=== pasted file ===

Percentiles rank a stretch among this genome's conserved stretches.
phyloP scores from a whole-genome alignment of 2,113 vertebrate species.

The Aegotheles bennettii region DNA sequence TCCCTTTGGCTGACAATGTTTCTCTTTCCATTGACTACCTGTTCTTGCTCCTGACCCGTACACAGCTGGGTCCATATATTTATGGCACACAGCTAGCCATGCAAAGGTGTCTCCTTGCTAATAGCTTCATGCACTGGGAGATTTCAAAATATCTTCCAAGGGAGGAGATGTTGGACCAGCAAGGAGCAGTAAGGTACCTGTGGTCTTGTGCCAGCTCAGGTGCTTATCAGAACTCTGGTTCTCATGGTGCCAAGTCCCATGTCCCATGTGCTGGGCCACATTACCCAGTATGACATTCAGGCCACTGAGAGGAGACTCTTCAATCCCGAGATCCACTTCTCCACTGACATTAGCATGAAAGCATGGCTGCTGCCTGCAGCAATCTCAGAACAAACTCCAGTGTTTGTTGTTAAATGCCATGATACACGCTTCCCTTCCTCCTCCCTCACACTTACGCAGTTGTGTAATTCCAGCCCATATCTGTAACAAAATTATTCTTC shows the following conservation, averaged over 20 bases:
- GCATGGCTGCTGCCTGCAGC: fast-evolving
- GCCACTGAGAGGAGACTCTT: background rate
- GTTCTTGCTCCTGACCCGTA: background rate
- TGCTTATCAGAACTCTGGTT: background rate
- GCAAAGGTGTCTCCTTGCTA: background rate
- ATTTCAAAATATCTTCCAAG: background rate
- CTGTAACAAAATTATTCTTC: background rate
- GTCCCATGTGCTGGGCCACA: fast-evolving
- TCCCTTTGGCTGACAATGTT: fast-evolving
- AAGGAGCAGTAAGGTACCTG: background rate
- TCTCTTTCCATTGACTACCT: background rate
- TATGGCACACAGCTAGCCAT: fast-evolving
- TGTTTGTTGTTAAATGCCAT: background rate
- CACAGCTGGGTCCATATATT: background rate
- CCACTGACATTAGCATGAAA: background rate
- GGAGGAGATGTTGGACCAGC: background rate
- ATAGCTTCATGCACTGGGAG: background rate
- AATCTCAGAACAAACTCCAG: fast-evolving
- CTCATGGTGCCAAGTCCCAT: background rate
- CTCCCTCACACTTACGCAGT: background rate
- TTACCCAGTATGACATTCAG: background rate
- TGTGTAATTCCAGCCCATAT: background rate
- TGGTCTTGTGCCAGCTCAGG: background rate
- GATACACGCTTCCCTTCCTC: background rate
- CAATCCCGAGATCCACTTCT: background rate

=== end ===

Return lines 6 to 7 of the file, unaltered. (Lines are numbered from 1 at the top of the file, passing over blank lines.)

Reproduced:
- GTTCTTGCTCCTGACCCGTA: background rate
- TGCTTATCAGAACTCTGGTT: background rate